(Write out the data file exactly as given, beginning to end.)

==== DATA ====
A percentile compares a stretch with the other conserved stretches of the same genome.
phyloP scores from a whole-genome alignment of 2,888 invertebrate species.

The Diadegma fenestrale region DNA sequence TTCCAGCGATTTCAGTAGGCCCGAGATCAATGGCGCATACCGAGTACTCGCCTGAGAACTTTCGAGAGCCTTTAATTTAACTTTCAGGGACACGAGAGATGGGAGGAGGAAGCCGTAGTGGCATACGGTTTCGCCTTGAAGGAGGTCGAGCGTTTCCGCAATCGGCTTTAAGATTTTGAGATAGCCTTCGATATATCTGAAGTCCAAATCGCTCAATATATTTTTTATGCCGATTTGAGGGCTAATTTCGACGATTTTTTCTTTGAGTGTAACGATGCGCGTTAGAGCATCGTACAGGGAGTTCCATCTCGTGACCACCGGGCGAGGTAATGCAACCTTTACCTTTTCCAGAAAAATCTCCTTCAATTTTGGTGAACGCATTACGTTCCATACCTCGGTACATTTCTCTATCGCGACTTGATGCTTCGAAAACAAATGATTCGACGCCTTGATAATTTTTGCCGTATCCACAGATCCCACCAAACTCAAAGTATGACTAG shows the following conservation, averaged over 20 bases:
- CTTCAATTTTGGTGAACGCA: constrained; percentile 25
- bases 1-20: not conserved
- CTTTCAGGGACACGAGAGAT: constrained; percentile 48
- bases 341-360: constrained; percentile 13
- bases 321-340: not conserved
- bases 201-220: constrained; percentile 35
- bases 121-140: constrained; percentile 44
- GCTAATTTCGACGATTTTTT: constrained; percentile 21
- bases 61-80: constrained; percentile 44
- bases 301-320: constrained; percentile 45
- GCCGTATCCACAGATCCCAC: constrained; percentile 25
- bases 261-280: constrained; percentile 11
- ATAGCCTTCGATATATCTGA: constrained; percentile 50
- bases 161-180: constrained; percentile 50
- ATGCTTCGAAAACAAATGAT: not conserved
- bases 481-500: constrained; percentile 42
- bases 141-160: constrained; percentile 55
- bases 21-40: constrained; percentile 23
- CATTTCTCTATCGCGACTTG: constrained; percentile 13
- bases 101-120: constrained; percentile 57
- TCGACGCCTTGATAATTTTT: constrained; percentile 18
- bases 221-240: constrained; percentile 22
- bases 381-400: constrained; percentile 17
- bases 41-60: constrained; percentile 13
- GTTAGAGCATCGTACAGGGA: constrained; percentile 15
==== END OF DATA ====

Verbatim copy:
A percentile compares a stretch with the other conserved stretches of the same genome.
phyloP scores from a whole-genome alignment of 2,888 invertebrate species.

The Diadegma fenestrale region DNA sequence TTCCAGCGATTTCAGTAGGCCCGAGATCAATGGCGCATACCGAGTACTCGCCTGAGAACTTTCGAGAGCCTTTAATTTAACTTTCAGGGACACGAGAGATGGGAGGAGGAAGCCGTAGTGGCATACGGTTTCGCCTTGAAGGAGGTCGAGCGTTTCCGCAATCGGCTTTAAGATTTTGAGATAGCCTTCGATATATCTGAAGTCCAAATCGCTCAATATATTTTTTATGCCGATTTGAGGGCTAATTTCGACGATTTTTTCTTTGAGTGTAACGATGCGCGTTAGAGCATCGTACAGGGAGTTCCATCTCGTGACCACCGGGCGAGGTAATGCAACCTTTACCTTTTCCAGAAAAATCTCCTTCAATTTTGGTGAACGCATTACGTTCCATACCTCGGTACATTTCTCTATCGCGACTTGATGCTTCGAAAACAAATGATTCGACGCCTTGATAATTTTTGCCGTATCCACAGATCCCACCAAACTCAAAGTATGACTAG shows the following conservation, averaged over 20 bases:
- CTTCAATTTTGGTGAACGCA: constrained; percentile 25
- bases 1-20: not conserved
- CTTTCAGGGACACGAGAGAT: constrained; percentile 48
- bases 341-360: constrained; percentile 13
- bases 321-340: not conserved
- bases 201-220: constrained; percentile 35
- bases 121-140: constrained; percentile 44
- GCTAATTTCGACGATTTTTT: constrained; percentile 21
- bases 61-80: constrained; percentile 44
- bases 301-320: constrained; percentile 45
- GCCGTATCCACAGATCCCAC: constrained; percentile 25
- bases 261-280: constrained; percentile 11
- ATAGCCTTCGATATATCTGA: constrained; percentile 50
- bases 161-180: constrained; percentile 50
- ATGCTTCGAAAACAAATGAT: not conserved
- bases 481-500: constrained; percentile 42
- bases 141-160: constrained; percentile 55
- bases 21-40: constrained; percentile 23
- CATTTCTCTATCGCGACTTG: constrained; percentile 13
- bases 101-120: constrained; percentile 57
- TCGACGCCTTGATAATTTTT: constrained; percentile 18
- bases 221-240: constrained; percentile 22
- bases 381-400: constrained; percentile 17
- bases 41-60: constrained; percentile 13
- GTTAGAGCATCGTACAGGGA: constrained; percentile 15